Before the sun rises daily, guards Kam’Ren Rhodes and Kamryn Doty are in the gym at Sabino High School working on basketball drills. Their new teammate, but longtime friend on and off the court, 6-foot wing player Kiya Dorroh spends countless hours working with her father on her shooting.
The work when it is not expected sets these players apart in the growing landscape of girls basketball talent in Tucson.
“They know what it takes to get there,” said Sabino coach Jaamal Rhodes, Kam’Ren’s father who was once the video coordinator for the Arizona women’s program under former coach Niya Butts.
Division I coaches are gravitating to Sabino’s campus — which has a positive residual effect on the development and discovery of more talent — because of the time players such as Rhodes, Doty and Dorroh have put in to improve their skills to a higher level.
Arizona coach Adia Barnes and her staff showed up last night at Sabino for Dorroh’s first game since becoming eligible following her transfer from Tanque Verde before the school year. They sat on the first row by the gym floor during Sabino’s 70-45 win over Safford, which has a talent of its own.
Senior guard Deion Abalos, daughter of Safford coach Robert Abalos, was observed last night by Pima coach Todd Holthaus and assistant Jim Rosborough, the former Arizona men’s assistant who worked with Lute Olson.
The image of Barnes and Holthaus — Tucson’s women’s basketball coaches at the college level — at a local gym enhances the image of what Tucson basketball for girls has become.
“You saw it tonight, the people who are coming here,” said the elder Rhodes, who is aided at Sabino by prominent club-team coach Jeremy Daniels (of AZ Supreme) and former Arizona standout Davellyn Whyte. “And then over the summer, we had Kentucky here. We had Long Beach State here. We had Oregon State here. Kamryn Doty’s getting calls from Tennessee Tech, from George Washington.
“While it’s a benefit for Sabino, it’s a benefit for Southern Arizona. I’ve been here for nine years. I moved out here (from Georgia) and worked for nine years with Niya at the University of Arizona, and during that time, there was not that many kids from Tucson who you’re recruiting … right now the talent is as fruitful as it’s been since I’ve been here. I think it’s great for Southern Arizona.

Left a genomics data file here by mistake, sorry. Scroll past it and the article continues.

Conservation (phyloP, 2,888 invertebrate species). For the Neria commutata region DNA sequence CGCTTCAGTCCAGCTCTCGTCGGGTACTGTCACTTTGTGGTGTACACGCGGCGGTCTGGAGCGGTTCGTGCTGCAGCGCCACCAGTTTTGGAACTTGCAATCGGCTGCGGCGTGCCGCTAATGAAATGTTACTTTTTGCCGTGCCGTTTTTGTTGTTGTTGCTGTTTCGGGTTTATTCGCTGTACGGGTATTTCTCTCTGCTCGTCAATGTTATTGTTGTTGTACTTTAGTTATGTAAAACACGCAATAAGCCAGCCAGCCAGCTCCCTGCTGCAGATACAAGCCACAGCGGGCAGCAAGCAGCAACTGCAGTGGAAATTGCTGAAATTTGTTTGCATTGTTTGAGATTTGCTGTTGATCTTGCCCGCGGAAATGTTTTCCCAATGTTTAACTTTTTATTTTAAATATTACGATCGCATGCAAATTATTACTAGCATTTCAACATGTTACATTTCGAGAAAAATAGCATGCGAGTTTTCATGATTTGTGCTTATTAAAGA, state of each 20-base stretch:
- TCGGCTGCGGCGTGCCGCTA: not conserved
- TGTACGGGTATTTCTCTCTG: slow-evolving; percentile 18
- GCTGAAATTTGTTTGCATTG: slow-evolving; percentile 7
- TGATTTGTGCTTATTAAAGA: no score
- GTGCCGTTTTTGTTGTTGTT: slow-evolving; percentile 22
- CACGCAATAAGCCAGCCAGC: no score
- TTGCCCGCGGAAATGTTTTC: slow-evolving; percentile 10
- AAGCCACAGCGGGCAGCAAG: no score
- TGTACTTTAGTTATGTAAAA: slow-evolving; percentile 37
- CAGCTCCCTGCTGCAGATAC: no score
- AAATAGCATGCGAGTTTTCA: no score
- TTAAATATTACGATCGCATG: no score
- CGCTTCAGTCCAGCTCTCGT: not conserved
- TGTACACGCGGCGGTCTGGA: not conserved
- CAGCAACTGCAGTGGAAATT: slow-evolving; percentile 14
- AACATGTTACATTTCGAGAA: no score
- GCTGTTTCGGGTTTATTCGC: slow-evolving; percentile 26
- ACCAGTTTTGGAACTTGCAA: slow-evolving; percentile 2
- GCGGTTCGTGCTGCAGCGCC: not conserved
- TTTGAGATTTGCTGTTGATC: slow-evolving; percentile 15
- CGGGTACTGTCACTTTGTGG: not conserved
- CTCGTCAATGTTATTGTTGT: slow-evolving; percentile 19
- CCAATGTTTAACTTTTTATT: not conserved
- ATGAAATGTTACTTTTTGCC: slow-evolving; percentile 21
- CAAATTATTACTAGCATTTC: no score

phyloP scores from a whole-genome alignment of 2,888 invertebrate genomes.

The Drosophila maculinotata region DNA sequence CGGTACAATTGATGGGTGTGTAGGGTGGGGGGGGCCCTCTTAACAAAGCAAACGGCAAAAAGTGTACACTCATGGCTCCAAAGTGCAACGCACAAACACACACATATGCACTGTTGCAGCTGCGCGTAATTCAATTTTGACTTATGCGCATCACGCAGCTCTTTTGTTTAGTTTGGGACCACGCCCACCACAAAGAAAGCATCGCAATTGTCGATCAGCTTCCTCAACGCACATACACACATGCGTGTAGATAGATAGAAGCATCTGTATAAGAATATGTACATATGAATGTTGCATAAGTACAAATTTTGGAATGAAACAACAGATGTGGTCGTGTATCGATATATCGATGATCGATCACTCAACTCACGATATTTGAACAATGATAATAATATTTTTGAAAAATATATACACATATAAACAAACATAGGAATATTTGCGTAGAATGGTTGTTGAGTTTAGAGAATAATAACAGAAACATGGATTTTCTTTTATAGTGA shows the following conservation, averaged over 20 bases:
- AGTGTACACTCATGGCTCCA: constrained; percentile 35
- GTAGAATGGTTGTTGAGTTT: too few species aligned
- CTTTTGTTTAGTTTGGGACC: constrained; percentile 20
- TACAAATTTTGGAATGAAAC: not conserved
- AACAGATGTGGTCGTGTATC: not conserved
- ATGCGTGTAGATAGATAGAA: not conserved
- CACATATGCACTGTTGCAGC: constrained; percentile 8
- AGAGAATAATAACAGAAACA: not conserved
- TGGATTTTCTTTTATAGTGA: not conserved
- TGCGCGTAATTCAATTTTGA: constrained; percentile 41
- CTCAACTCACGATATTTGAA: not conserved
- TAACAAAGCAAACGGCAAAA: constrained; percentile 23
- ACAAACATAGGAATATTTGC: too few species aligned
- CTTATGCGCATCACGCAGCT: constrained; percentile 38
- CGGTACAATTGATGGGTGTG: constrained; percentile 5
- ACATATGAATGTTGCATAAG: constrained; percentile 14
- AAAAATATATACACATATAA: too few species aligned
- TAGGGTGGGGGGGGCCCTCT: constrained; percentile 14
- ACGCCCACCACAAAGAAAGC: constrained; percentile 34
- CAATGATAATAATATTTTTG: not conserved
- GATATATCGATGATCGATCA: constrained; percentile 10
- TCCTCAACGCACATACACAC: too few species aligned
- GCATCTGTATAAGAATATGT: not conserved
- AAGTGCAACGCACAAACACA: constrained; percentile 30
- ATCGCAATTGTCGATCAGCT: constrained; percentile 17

“The fact that I have three of them, I don’t have complaints about it.”
Jaamal Rhodes also listed Sahuaro sophomore forward Alyssa Brown as a burgeoning Division I prospect and pointed out that CDO senior forward Tianna Carter has signed with UNLV.
Sabino, a favorite to win the Class 3A state title, has won 12 of its last 14 games and improved to 13-6 overall and 3-0 in the 3A South with its victory over Safford last night.
Dorroh’s first game of this season netted her 14 points off the bench but she admitted that she was “rusty” and could have scored more because of missed short-range shots. Jaamal Rhodes said he did not start Dorroh because “we hadn’t lost and I didn’t want her to press to feel like she had to do something to save the world.”
“She’s going to have to get used to running up and down the court in a game setting,” he said, “but also the chemistry between the kids will be very key.”
Dorroh, who has 13 scholarship offers, most from Division I programs across the country, said her initial appearance with Sabino “was definitely nerve-wracking at first, my heart was pumping a lot but once I got to warmups it went away.”
The transition to the court for Dorroh was made smoother playing with Kam’Ren Rhodes and Doty, two 5’6″ point guards are fearless with their penetrations to the basket and confident with their perimeter shots.
Doty finished with a game-high 27 points, with three 3-pointers, and Rhodes had 11.
“I love playing with them,” Dorroh said. “They are the best point guards I’ve ever played with. They’re so unselfish but they also know when to score. They’re a perfect combination of what a good point guard is, so playing with them makes the team feel better … I love playing with them.”
Rhodes, a freshman, said the addition of Dorroh is a “good fit.”
“She helps. She has length. It helps the team, it provides,” she said. “It’s amazing (playing with Dorroh and Doty). I’ve played with Kamryn Doty for five years now and Kiya another piece to the puzzle. I love Kiya. It’s just amazing. Great players.”
Doty said the first game with Dorroh “could have been better” only because Dorroh showed her rust and nerves early. They have known each other on and off the court starting with their club-ball experience the last few years.
“Of course, she had her jitters,” Doty said. “It’s our first game. She’s been so eager to play. We were excited for her. … She did pretty good. I’m proud of her and I’m proud of us, too. I just think we’re going to get better over time.”
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ALLSPORTSTUCSON.com publisher, writer and editor Javier Morales is a former Arizona Press Club award winner. He is a former Arizona Daily Star beat reporter for the Arizona basketball team, including when the Wildcats won the 1996-97 NCAA title. He has also written articles for CollegeAD.com, Bleacher Report, Lindy’s Sports, TucsonCitizen.com, The Arizona Republic, Sporting News and Baseball America, among many other publications. He has also authored the book “The Highest Form of Living”, which is available at Amazon.